Our region’s heritage under threat: 49 sites placed on ‘at risk’ register
In a region where tourists flock to visit historic sites, you’d have thought ancient monuments and old buildings would be cherished and saved for posterity – but this year in the South West 49 sites have been added to Historic England’s Heritage at Risk Register.
The structures in danger include the ancient city walls of Exeter, a medieval farmhouse in Devon and prehistoric cairns and tombs on the Isles of Scilly.
Historic England yesterday unveiled the latest chapter in its fight to save important parts of our history by saying there had been good news and bad in the 20th year of its “at Risk Register”.
Staff at the organisation say nearly 70 per cent of entries from the original register have had their issues dealt with and been removed – but that 1,455 sites in the South West region remain.
In publishing the 2018 Heritage at Risk Register (the annual snapshot of the health of England’s historic places) HE highlighted some of the Westcountry locations where work badly needs doing, including many places of worship.
But HE also pointed to schemes where historic structures has been saved for posterity. They included a 19th century fort in Plymouth, “repaired and ready for a new use”; a prehistoric hill-fort on Bodmin Moor and an ancient Cornish standing stone.
John Ette, HE’s Heritage at Risk principal in the South West, said: “Over the past 20 years we have used the register to highlight places in need of care and attention. We have dedicated time, expertise and money to bring cherished places back into use and we are proud to have played our part in saving them from neglect.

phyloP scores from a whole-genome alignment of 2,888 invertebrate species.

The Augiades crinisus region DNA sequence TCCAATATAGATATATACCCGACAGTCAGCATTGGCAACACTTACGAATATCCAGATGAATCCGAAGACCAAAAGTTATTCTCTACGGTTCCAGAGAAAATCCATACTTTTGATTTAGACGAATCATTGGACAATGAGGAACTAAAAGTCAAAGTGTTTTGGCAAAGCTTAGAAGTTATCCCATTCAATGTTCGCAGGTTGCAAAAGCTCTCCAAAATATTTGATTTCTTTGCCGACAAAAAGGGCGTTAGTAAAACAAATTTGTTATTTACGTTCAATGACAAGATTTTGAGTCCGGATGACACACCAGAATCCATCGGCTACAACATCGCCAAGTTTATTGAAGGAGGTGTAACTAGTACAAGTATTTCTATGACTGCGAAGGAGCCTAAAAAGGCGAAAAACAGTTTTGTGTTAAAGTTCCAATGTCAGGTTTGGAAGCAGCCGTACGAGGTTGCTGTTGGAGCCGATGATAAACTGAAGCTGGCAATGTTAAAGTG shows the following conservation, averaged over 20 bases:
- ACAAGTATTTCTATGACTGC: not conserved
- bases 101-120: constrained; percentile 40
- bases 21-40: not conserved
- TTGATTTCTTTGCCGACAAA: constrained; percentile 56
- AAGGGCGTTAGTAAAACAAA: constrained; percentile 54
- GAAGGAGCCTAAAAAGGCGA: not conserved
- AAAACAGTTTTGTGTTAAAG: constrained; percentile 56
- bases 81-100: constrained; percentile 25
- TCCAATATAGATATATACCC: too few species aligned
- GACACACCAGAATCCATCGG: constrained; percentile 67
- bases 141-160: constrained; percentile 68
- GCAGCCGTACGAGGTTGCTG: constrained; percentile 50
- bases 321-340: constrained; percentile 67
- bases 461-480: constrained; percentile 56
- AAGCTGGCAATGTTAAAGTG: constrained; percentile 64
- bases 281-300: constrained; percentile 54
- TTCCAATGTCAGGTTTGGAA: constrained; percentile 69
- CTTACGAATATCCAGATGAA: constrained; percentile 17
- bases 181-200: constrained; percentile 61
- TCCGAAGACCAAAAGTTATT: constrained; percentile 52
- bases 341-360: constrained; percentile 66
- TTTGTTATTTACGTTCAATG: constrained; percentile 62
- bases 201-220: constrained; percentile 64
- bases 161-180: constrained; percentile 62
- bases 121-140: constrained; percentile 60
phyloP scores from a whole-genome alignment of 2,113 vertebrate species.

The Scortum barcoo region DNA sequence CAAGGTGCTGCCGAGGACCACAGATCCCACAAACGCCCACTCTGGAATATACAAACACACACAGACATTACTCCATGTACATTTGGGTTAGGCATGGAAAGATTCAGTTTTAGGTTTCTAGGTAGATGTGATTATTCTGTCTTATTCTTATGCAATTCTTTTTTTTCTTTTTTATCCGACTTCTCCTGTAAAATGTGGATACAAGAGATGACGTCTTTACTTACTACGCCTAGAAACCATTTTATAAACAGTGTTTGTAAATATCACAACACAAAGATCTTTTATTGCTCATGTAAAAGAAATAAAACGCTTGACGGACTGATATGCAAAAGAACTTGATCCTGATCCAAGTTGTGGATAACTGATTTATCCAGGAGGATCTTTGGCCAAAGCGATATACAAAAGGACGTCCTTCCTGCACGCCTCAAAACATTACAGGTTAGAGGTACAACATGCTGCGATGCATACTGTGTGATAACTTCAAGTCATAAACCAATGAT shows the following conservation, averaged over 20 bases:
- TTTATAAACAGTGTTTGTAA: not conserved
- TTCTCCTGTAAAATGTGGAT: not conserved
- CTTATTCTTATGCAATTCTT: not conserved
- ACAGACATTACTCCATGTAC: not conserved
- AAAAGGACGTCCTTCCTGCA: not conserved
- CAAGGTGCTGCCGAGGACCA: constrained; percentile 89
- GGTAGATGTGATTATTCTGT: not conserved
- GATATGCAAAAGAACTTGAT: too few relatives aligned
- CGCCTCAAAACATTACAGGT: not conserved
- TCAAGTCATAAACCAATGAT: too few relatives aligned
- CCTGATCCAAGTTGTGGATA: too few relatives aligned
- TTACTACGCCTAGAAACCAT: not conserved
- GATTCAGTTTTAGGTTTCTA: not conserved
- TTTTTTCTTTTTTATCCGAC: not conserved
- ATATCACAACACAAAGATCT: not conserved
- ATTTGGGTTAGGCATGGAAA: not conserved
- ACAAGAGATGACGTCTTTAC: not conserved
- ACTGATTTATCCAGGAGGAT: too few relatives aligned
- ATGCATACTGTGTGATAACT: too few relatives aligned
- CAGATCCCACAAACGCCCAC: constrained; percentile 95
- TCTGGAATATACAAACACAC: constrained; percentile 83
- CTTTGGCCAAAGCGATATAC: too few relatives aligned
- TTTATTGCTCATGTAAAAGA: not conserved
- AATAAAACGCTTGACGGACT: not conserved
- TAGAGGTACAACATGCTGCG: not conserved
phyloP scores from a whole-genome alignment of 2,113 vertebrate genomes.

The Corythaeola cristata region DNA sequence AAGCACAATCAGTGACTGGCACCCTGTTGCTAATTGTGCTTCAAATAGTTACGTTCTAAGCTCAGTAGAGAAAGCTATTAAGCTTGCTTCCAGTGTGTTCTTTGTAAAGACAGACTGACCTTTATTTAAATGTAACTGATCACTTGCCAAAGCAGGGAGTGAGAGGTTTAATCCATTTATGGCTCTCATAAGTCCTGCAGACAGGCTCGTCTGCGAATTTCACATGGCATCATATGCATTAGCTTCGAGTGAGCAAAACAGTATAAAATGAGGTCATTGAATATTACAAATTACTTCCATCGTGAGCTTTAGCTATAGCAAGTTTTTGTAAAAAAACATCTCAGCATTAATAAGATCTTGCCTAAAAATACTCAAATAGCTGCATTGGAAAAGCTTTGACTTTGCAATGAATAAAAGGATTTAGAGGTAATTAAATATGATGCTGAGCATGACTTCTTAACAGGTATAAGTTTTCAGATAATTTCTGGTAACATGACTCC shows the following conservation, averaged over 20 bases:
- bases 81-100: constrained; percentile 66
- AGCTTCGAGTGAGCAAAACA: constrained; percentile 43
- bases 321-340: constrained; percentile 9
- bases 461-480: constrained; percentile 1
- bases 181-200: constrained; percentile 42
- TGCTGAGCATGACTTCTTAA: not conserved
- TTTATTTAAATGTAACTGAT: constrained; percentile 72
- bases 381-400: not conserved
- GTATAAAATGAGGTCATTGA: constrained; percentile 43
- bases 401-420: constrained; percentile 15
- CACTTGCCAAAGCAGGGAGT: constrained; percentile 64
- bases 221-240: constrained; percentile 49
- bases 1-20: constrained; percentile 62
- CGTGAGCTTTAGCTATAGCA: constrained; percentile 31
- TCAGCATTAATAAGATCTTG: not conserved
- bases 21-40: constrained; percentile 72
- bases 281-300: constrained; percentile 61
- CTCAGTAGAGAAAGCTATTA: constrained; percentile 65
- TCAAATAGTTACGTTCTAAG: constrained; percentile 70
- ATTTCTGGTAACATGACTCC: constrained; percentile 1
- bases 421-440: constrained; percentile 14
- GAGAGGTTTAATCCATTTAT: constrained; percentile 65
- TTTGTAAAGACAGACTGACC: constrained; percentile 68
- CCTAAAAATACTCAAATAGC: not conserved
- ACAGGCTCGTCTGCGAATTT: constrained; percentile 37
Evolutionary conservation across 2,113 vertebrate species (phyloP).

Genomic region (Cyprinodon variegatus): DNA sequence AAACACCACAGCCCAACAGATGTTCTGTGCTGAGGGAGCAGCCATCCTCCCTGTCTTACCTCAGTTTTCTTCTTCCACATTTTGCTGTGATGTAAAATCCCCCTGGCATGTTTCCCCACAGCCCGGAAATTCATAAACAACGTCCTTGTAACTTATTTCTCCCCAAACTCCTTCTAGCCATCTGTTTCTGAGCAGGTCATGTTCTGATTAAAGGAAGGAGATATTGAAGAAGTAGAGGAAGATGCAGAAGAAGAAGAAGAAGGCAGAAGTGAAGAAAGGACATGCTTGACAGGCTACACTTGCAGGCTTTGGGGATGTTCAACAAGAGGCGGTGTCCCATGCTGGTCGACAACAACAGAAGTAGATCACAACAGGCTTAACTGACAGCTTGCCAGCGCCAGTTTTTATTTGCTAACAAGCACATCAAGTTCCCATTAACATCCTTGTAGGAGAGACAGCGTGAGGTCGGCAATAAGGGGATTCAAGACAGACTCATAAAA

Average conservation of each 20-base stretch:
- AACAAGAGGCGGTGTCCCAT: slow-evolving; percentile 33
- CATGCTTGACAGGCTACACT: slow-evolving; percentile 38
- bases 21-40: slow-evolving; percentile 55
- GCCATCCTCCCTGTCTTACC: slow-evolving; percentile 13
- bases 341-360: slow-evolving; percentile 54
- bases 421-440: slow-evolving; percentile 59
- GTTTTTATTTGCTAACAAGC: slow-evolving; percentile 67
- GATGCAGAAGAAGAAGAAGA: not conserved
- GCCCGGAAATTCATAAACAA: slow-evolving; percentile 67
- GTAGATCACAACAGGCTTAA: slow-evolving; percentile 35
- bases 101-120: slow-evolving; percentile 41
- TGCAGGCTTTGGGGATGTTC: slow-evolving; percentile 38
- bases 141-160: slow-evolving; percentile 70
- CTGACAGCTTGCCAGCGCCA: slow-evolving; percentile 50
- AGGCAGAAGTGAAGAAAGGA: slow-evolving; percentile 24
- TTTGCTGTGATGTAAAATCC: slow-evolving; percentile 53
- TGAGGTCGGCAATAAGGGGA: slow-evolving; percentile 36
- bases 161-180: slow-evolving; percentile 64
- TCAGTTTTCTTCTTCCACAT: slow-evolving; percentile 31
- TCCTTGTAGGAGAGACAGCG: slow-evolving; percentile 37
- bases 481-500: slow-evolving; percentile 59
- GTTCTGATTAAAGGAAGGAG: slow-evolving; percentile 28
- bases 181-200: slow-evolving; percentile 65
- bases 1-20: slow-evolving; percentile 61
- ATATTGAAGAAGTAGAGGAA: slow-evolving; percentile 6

“Despite the successes, other places continue to fall into disrepair. They have been added to this year’s register and we will focus our attention on them in the years ahead.”
New sites in the region which have been added to the danger list include prehistoric cairns and tombs in the Isles of Scilly.
“The beauty of the islands can make sites difficult to manage, with access limited by weather and tides,” said an HE expert. “This year, seven remarkable cairns and tombs have been added to the register. The sites have been overwhelmed by scrub, bracken, and invasive species like New Zealand flax.”
“We are now working closely with the Isles of Scilly Wildlife Trust, the Isles of Scilly Council, and the Islands’ community archaeology group to raise awareness of these features, clear them of vegetation and restore them as features in the landscape, for people to enjoy. Great strides have been made already, with four such sites removed from the register this year.”
Bunksland Farm, at East Anstey on the southern slopes of Exmoor, is another structure at risk.
“This is a farmhouse with medieval origins, adapted over the centuries that has now survived almost untouched since the early 1800s,” said the spokesman. “The farmstead is built of cob, a traditional building material made by mixing local sub-soil with straw and water.
“The building was last occupied in 2009, and now one internal cob wall and part of the southern wall have collapsed, and the rear of the shippon (barn) is fractured and unstable, prompting us to add the site to the register this year. We are currently carrying out surveys and research, and planning emergency work.”
Better known are Exeter’s ancient city walls, now also on the endangered list.
“The walls include Roman, Anglo Saxon and medieval sections,” said the spokesman. “Today the wall survives well and remains a much-loved feature of Exeter, but its condition is slowly deteriorating in some areas.”
“Repair and consolidation are required for a section of the wall where ownership is being resolved and Historic England is offering to fund 50 per cent of the cost of these works to the prospective owners, as well as contribute to a condition survey of the City Council owned parts of the wall, to help prioritise repairs over future years.”
And on the Devon-Dorset
Above, Bunksland Farm in East Anstey and, right, Exeter’s city walls, which are both on the Heritage England ‘at risk’ register